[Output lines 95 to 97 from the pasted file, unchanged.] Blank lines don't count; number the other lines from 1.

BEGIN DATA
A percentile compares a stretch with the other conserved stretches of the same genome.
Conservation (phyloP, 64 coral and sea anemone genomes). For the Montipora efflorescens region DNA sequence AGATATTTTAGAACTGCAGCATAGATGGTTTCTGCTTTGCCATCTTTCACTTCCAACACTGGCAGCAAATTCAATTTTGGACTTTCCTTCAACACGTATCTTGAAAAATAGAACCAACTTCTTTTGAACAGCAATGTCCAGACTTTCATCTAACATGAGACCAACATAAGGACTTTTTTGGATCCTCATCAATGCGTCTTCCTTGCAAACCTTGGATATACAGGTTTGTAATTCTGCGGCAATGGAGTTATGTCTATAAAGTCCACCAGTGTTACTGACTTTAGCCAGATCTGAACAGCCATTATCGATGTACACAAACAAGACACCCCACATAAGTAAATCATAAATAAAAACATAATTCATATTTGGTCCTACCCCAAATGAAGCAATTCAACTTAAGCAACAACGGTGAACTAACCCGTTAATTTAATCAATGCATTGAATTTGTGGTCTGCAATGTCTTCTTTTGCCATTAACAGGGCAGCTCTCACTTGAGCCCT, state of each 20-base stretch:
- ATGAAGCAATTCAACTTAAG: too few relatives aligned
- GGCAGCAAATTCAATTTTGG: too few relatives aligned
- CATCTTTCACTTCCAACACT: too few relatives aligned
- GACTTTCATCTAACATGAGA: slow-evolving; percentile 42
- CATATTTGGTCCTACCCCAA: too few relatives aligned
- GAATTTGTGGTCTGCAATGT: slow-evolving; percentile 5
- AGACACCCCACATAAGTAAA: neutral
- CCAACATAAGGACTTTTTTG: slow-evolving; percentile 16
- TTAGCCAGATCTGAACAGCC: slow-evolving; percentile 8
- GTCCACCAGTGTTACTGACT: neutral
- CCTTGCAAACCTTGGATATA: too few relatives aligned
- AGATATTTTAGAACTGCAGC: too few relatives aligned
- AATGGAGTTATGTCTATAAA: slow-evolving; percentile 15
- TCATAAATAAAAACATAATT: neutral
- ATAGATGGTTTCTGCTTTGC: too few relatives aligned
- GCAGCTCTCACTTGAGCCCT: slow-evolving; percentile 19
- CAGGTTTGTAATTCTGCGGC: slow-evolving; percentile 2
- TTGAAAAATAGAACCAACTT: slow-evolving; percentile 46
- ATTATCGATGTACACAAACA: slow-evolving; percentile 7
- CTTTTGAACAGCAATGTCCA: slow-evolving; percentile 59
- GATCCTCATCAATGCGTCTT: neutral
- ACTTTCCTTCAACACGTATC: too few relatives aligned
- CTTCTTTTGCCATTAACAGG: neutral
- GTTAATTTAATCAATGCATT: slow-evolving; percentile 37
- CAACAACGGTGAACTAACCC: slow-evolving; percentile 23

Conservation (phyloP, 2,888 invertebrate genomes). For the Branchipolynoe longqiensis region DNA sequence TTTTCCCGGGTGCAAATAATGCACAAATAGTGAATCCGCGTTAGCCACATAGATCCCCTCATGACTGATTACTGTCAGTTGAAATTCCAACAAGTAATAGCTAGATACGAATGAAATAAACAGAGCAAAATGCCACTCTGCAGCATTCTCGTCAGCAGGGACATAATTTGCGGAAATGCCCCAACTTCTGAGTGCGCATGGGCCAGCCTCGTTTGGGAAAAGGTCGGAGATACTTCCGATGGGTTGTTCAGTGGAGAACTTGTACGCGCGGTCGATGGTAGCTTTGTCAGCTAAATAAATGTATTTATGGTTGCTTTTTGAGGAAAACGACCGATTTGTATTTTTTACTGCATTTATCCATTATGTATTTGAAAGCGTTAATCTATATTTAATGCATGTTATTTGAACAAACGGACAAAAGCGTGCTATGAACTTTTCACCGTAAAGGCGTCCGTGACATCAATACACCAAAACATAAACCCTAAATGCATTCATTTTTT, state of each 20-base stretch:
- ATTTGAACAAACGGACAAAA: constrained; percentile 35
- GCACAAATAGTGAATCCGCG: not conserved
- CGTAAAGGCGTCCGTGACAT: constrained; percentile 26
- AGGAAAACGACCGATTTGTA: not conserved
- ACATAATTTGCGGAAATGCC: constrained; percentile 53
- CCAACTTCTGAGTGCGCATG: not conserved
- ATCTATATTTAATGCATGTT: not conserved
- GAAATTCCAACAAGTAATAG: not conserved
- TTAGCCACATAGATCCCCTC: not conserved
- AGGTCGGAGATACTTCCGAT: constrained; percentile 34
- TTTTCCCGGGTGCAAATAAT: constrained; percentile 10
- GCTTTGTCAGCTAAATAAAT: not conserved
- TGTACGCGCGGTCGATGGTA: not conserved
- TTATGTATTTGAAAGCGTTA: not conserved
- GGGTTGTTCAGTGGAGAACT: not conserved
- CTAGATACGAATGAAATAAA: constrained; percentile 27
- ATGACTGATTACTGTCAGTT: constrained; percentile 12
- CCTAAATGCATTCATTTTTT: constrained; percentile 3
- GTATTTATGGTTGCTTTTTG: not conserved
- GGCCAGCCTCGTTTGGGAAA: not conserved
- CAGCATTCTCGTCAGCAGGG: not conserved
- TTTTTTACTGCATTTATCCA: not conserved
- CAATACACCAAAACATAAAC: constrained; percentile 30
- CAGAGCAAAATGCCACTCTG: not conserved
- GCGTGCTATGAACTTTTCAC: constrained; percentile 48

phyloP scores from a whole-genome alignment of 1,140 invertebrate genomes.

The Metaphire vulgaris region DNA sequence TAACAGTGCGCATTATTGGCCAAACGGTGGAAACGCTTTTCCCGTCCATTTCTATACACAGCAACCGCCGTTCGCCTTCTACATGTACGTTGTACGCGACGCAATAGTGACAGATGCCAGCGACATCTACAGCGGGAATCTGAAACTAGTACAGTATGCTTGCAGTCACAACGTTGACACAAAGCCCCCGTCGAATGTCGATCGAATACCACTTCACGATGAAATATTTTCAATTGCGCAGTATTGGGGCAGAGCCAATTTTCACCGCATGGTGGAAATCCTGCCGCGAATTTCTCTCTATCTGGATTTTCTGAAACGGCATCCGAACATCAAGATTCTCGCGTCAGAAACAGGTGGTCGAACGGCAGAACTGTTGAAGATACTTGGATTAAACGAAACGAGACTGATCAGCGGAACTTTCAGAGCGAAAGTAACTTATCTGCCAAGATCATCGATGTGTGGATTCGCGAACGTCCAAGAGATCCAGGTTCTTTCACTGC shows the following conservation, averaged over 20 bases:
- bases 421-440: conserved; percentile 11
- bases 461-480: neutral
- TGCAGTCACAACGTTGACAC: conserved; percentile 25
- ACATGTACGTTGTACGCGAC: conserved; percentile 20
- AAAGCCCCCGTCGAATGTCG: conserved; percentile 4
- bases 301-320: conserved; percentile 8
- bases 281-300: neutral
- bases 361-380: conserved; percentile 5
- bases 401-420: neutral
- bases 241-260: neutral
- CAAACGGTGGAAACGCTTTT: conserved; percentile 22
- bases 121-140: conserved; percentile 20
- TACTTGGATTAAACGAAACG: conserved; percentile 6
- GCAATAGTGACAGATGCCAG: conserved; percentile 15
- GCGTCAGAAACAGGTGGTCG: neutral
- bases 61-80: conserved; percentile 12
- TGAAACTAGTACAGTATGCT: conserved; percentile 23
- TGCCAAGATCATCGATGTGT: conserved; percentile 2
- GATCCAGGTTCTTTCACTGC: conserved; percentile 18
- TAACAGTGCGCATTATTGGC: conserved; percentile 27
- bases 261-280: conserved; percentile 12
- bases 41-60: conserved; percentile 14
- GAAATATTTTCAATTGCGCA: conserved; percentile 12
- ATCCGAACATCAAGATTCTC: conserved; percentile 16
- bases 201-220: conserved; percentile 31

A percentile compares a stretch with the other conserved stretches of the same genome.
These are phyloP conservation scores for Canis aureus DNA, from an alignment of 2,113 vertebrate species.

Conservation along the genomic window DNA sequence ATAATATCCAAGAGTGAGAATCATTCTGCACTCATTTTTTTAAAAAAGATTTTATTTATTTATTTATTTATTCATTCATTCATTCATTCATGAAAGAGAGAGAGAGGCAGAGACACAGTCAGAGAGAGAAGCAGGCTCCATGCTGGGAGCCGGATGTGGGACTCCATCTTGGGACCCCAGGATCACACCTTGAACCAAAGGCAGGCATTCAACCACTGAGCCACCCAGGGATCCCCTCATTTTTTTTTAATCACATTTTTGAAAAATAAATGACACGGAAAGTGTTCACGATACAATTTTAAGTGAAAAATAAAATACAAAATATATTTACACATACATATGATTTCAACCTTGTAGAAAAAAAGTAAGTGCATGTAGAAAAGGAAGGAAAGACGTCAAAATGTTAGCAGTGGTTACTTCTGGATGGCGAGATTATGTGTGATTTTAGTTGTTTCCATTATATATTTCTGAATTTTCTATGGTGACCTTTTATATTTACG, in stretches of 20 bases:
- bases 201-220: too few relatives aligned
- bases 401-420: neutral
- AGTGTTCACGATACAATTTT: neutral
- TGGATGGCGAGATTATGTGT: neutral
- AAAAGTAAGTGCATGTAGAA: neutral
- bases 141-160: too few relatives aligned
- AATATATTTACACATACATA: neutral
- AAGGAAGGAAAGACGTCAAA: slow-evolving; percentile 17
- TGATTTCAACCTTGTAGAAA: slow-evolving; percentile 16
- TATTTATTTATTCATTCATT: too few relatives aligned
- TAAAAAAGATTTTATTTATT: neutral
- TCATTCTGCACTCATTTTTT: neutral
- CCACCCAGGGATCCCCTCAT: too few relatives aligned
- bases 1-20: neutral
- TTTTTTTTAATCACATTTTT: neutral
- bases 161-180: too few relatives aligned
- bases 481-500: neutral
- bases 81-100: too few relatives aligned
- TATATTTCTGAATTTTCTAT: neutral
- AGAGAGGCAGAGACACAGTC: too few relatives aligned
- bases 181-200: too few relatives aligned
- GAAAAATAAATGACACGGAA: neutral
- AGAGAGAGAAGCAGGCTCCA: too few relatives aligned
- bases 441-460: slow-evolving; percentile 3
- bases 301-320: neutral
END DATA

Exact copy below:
- TCATTCTGCACTCATTTTTT: neutral
- CCACCCAGGGATCCCCTCAT: too few relatives aligned
- bases 1-20: neutral